Get Access to Print and Digital for $23.99 per year.
Subscribe for Full Access
Adjust

From a list of phrases describing weakness in women tennis players, used by television sportscasters covering mixed doubles matches at the U. S. Open in September 1989. The list is included in “Gender Stereotyping in Televised Sports,” a new study by the Amateur Athletic Foundation of Los Angeles, which found that when describing men’s play sportscasters were almost four times as likely to use phrases denoting strength as ones denoting weakness; when describing women’s play, they used just as many phrases denoting weakness as ones denoting strength.

Nervous
Nearly lost it all
Less aggressive
Shaky
Lost control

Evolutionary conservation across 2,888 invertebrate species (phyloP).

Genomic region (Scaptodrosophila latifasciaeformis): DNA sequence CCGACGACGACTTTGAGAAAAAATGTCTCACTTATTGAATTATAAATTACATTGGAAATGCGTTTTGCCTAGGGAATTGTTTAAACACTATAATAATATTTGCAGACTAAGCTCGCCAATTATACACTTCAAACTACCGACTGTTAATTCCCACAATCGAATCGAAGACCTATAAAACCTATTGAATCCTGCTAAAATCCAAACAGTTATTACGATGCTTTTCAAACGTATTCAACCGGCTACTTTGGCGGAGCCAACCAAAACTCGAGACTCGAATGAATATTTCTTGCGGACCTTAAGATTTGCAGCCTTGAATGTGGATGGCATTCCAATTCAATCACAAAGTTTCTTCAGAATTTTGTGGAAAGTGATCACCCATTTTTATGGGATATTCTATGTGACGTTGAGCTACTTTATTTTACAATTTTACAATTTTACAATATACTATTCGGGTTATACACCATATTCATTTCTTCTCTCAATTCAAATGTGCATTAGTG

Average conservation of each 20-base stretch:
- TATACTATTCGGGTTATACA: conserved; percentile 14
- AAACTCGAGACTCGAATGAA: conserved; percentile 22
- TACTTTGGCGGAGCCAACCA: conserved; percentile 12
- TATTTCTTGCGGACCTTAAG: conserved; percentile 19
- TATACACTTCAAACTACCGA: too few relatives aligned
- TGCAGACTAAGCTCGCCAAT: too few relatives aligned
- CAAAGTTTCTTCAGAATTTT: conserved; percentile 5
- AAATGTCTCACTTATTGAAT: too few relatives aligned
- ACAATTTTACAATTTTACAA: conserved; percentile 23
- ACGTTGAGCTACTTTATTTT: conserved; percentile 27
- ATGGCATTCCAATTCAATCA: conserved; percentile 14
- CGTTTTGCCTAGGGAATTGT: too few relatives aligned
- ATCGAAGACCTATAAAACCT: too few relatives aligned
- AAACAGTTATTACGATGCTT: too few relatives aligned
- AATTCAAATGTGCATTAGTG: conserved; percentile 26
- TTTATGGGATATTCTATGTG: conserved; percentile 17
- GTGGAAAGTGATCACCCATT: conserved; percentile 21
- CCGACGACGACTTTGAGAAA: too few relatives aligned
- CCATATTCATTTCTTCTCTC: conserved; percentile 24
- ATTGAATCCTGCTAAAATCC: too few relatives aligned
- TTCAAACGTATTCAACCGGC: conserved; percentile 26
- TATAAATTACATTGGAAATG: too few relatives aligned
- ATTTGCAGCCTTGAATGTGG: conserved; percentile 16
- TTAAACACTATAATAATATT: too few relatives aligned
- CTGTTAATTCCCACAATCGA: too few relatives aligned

Not a very intelligent attempt
Running out of gas
After she lost, she wanted to go home
Tired and wounded
Starting to come unglued
Leg-weary
Mind is willing but the body isn’t
Running on fumes
Dejected
Suffering
Confused
Lack of confidence
A little ticked off that she missed that one
In a quandary
Not real centered right now
Needs to put some more hard work in on the tennis court
A little flat
Doesn’t have that spring in her step
Snoozing at the net
Feeling a little pressure
On emotional overflow
A little perturbed
Really hard on herself
Still upset from yesterday
A little lack of enthusiasm on that play
Flat-footed all day
Seems mystified (by her own shot)
Getting a little desperate
Distraught
Choking on her serve


| View All Issues |

September 1991

Close
“An unexpectedly excellent magazine that stands out amid a homogenized media landscape.” —the New York Times
Subscribe now

Debug